Hangry’s serves hot chicken ranging from “plain” to “angry hot.” Other items on the menu include loaded waffle fries, salad, chicken tenders, okra and Korean-style chicken nuggets.

Photo via Google Maps

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The Reston Subway location appears to have closed (courtesy of Laura Crielly)

There’s more movement on the tenant front at North Point Village Center in Reston.

Subway, located at 1474 North Point Plaza, appears to have closed up shop. Its windows are covered up with paper and its website states the location is closed.

The company did not respond to multiple requests for comment from FFXnow. It is unclear if the closure is permanent or temporary.

Most recently, Matsutake Sushi & Sake Bar opened in the center, replacing a former Boston Market. Bb.q Chicken, a Korean fried chicken spot, opened last July, replacing Jerry’s Subs.

The center has other food-oriented tenants like Gregorio’s Trattoria, Finn Thai, Bobby’s Bagel Cafe and Glory Days Grill.

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Fairfax County staff have flagged a number of issues with a proposal to bring townhomes to Fannie Mae’s former campus in Reston.

Wheelock Street Capital, a Connecticut-based company, wants to build up to 90 townhomes on the site, which was previously approved for three office buildings.

The development houses one office building at 11600 American Dream Way but hopes to replace the approved yet unbuilt offices with residential units.

In a 237-page report, county staff raised a litany of issues with the rezoning proposal, including lack of pedestrian walkability and connections to the surrounding community, poor integration of the townhomes on the site, and too many parking spaces.

The move from office to residential is fairly common in Reston, particularly given the community’s close proximity to the anticipated Silver Line extension.

Roughly 24 of the proposed units are located on protected open space and Environmental Quality Corridor areas, which are given a higher level of scrutiny due to their environmental value.

“Staff has significant concerns with the proposal that have not been adequately addressed,” the report states.

Other aspects of the proposal do not conform with the county’s desire to ensure the development connects seamlessly to surrounding areas, particularly since the development is located within a half-mile between two new Metro stations.

Major concerns include:

  • Over-parking by 213 spaces
  • Trails are disconnected from American Dream Way
  • The installation of a gate on the property is “unacceptable” and limits public access
  • Vehicles could overhang on proposed driveways, creating a safety issue for pedestrians
  • Sidewalk widths are not appropriate on American Dream Way

In the initial application to the county, the developer’s land use attorney, Scott Adams, said the change would complement the existing office development.

“The introduction of an option for residential use will help to complement and balance the existing office use on the property, and will create positive traffic impacts relative to the full office build-out option,” Adams wrote in the proposal.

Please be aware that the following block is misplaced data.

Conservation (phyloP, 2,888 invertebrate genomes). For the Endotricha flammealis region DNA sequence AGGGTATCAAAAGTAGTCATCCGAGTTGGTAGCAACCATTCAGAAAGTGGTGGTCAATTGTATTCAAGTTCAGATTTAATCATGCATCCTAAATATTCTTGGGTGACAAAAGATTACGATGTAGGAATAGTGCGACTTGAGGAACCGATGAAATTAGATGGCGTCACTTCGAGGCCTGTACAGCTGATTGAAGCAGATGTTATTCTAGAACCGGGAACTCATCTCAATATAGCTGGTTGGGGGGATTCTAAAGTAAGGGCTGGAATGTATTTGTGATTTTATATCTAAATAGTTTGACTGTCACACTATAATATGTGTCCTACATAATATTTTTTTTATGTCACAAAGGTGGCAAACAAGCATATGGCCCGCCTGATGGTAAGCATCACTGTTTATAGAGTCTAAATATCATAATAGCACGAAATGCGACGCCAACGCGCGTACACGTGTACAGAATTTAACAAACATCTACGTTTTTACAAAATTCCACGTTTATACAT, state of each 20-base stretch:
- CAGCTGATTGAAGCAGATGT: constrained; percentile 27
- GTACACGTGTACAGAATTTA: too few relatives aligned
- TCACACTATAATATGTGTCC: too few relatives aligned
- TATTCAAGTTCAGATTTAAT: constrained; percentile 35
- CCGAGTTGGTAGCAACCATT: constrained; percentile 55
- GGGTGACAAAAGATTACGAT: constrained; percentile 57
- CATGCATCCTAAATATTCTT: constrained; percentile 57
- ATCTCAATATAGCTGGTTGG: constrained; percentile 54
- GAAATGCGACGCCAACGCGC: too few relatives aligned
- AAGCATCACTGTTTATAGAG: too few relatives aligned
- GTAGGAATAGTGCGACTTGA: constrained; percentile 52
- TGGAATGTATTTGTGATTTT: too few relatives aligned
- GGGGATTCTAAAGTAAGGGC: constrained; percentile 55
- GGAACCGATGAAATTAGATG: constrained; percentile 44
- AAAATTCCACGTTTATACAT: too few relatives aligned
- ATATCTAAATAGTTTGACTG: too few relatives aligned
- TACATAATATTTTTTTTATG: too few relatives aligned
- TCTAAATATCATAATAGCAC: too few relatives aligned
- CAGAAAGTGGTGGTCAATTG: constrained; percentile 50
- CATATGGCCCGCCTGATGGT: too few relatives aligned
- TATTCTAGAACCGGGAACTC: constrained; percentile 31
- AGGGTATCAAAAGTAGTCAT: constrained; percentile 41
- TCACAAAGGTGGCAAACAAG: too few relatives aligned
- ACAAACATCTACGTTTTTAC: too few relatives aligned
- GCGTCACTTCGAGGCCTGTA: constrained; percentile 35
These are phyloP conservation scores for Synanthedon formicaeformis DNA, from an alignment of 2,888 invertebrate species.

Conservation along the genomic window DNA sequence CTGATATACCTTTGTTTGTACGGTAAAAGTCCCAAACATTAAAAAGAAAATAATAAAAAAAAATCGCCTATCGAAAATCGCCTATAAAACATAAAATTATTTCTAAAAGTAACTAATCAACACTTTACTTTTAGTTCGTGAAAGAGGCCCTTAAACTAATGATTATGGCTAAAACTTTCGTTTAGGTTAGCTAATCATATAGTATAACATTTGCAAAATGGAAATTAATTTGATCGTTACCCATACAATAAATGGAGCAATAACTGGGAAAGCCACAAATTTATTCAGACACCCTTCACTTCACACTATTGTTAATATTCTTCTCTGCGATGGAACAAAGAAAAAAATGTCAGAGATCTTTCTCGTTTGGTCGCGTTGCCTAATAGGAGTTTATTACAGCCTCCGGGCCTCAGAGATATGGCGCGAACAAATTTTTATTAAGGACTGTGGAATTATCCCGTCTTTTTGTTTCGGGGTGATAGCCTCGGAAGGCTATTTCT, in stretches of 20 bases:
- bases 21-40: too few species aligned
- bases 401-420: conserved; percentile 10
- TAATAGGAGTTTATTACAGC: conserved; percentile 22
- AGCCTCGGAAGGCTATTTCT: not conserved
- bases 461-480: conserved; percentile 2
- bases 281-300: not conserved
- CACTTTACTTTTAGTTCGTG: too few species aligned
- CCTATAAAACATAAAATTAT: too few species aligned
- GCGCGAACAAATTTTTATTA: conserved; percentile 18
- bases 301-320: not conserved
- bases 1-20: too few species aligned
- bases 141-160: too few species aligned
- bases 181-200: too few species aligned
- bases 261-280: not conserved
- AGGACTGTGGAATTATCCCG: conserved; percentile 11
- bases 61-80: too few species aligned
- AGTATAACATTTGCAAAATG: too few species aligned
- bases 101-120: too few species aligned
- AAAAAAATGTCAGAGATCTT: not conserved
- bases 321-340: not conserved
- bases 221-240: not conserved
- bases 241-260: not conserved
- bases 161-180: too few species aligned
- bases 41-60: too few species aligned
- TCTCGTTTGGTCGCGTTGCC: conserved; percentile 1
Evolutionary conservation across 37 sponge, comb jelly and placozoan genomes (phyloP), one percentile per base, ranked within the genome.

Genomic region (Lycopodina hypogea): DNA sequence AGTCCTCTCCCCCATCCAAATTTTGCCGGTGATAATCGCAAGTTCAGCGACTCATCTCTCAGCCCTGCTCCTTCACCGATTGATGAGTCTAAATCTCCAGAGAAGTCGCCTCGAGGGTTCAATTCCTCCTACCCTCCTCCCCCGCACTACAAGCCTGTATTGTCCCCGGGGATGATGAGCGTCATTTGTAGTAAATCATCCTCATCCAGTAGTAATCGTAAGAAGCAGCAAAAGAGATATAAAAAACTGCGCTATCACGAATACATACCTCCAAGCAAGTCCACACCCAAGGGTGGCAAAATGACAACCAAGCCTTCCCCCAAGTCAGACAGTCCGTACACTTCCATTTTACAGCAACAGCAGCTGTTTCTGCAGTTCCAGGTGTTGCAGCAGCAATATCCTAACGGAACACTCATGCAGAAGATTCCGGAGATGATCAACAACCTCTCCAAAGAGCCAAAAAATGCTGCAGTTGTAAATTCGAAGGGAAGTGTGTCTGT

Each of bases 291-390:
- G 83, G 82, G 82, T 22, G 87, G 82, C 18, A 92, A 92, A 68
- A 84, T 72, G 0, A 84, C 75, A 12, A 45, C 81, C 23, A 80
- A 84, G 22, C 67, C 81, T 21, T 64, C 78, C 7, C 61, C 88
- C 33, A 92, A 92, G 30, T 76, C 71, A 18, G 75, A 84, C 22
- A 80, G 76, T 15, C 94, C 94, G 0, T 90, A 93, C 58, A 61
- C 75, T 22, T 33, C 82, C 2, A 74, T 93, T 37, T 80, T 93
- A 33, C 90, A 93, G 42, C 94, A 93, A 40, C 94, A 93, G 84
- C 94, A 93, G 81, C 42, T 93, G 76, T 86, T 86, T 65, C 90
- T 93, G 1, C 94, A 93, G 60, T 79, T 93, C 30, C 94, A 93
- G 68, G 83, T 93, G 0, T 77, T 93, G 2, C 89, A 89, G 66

The Fairfax County Planning Commission delayed a decision on the proposal this week. A rescheduled meeting is expected to take place on April 27.

Fannie Mae has moved its offices to Boston Properties’ Reston Gateway development, where it occupies one office tower and part of a second tower.

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An exact opening date for the Silver Line extension project has not yet been determined (staff photo by Jay Westcott)

The 11.4-mile extension of the Silver Line is still eying a summer completion date, but an exact date remains elusive.

At a meeting earlier today (Thursday), the Washington Metropolitan Area Transit Authority’s Safety and Operations Committee did not provide a specific date for the completion of the $2.8 billion project.

Instead, members noted that cooperative agreements do not call for a specific date. The Metropolitan Washington Airports Authority (MWAA) is currently negotiating the period between substantial completion — which it completed in November — and Operational Readiness (OR).

Andrew Off, WMATA’s executive vice president of capital delivery, said that Metro’s general manager will officially determine an Operational Readiness Date (ORD) once OR testing is completed.

Because of the fluid nature of testing and issues that may arise as testing and certification continues, MWAA cannot provide a target opening date. Once the ORD is determined, Metro will formally accept the project from MWAA.

WMATA expects that a 90-day period of pre-revenue activities will then commence.

“There is no defined time period between substantial completion and operational readiness,” Off said, adding that the date of operation is “all condition based.”

That date has already been delayed several times, resulting in some consternation and frustration from county officials.

Metro’s punch list of the main line and station — known as Package A — is 80% complete. Package B — which covers the Dulles Yard — is 95% complete and has been “stagnant” for several weeks, Off said. Remaining items include contract safety certification and certificates of occupancy that are needed for employees.

Joe Leder, WMATA’s executive vice president and chief operating officer, said 400 new employees have been hired for the extension project. Another 20 are expected to be hired by the end of the month.

Dulles District Supervisor Matthew Letourneu noted that the Washington Metrorail Safety Commission — which oversees and enforces safety practice of the rail system — must also complete its own safety enforcement measures, including a safety certification process.

“There’s obviously increasing interest in having this up and running,” Letourneu said.

He clarified with staff that WMSC’s reports should not produce additional delays or surprises because the commission is coordinating closely with Metro.

“As a result of this process, there shouldn’t be surprises from the WMSC that come kind of at the last minute because it’s been iterative,” he said.